SHORT STORY REVIEW: The Magic of Grandfather Time by Rose English

Magic of grandfather time - 51vCMYH6whL._SX311_BO1,204,203,200_Just before Christmas, I took part in an author event run by a friend of mine. Whilst the games that we played were enjoyable, and the two authors involved (Rose English and Maria Gibbs) were fantastic fun, I didn’t really expect to win anything. Imagine my surprise then, when Rose English herself messaged me to declare me the winner! I was overjoyed, and it wasn’t long before the postie was knocking on my door with a little pile of goodies. This unassuming little book, The Magic of Grandfather Time, was in amongst it.

The book contains two short stories, the title one: The Magic of Grandfather Time, and a prequel to the story: Introducing Grandfather Time. On top of that is a bunch of delightful bonus material, including Henry Clay Work’s poem Grandfather’s Clock, and some short, factual essays on the history of the stories, and on the research that English conducted. It’s hard to describe the book without giving too much away, but it’s set at Christmas, 1899, and follows Cole Clement’s sadness as he remembers his lost love. The setting is beautiful, with the biting cold and the roaring fire, and it suited me down to the ground, curled up as I was next to the crackling log fire, in front of a window out of which I could see the snow starting to fall. The snow has stopped now. Who knows, perhaps it only started because of the magic of Grandfather Time.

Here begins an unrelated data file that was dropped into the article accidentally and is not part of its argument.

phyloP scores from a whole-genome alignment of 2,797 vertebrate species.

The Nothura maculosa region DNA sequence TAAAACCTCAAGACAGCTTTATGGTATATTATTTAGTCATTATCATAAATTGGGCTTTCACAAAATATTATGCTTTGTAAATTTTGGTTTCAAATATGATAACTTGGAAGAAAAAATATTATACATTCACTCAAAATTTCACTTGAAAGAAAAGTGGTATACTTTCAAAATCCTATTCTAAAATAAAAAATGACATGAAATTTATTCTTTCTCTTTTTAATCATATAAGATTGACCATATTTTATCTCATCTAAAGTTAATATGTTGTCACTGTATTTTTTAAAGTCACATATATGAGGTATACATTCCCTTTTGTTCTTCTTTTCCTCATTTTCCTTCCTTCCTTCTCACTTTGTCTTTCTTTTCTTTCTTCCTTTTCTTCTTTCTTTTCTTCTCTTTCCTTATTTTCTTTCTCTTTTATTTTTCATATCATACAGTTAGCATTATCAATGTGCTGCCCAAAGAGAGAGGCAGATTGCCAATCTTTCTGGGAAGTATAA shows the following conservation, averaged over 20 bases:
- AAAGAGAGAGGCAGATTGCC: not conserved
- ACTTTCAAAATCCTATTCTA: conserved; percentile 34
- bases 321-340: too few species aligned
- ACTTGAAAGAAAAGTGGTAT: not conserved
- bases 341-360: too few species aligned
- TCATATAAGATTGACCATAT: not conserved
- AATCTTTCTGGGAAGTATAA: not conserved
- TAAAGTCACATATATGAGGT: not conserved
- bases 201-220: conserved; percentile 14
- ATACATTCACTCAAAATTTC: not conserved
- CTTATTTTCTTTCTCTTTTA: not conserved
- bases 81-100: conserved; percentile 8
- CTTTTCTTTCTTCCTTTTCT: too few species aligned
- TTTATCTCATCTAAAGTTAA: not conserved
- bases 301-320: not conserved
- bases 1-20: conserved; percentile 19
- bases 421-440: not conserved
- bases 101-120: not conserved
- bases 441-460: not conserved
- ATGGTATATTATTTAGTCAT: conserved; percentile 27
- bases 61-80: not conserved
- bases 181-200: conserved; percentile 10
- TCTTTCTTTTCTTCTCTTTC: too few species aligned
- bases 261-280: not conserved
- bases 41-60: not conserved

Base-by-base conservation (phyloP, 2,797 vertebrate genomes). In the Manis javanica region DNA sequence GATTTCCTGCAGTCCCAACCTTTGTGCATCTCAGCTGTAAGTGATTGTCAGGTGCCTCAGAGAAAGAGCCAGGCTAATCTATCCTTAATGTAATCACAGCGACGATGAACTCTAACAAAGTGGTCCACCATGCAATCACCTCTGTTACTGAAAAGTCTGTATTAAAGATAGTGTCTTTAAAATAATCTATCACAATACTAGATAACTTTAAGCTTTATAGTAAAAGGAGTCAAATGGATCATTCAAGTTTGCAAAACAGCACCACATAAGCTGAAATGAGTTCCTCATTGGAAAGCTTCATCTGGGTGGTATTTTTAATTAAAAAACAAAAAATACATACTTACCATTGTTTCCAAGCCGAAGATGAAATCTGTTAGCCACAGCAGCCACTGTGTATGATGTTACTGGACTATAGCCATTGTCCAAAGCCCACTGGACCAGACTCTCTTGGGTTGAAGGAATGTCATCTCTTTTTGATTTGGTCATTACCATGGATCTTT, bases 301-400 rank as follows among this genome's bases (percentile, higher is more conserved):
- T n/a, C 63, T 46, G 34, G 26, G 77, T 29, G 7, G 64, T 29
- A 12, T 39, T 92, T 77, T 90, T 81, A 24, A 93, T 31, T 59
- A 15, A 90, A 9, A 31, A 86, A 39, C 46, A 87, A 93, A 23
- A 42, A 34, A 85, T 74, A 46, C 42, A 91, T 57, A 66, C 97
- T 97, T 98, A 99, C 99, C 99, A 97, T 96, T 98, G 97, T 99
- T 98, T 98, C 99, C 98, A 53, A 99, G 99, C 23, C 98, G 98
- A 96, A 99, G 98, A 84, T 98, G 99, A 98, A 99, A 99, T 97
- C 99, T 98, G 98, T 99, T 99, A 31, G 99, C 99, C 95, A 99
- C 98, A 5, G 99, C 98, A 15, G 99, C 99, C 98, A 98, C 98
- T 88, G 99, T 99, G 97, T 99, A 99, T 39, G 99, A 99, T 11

Both the stories in this book are magical; they have a slightly whimsical and dreamy feel to them. It’s obvious how inspired or influenced English is by Victorian literature, as her narrative follows in the same vein: meandering and beautiful whilst being verbose and treacle-thick. I do love me a bit of verbosity, and some of the descriptions in these short stories are truly lovely. This, I think, is really important in short stories because it’s hard to become fully engaged in such quick reads and it’s equally hard to fall in love with characters you only have a fleeting meeting with. Still, the “old-young” Cole Clement is a wonderful character, as is Grandfather Time, and I’d love to get to know them more. Luckily, the author herself says that she is going to delve into these characters more this year, and I for one cannot wait. I read these 62 pages in barely an hour. I was saddened to see the end of the book come so quickly, and I really hope that there is going to be a long series of Grandfather Time stories – along with some that are perhaps a bit longer than the stories here, so that there is something I can really get my teeth into!

Buy the book

Find Rose English on Facebook, Twitter, or at Gillari Books

Review written by Riley J. Froud


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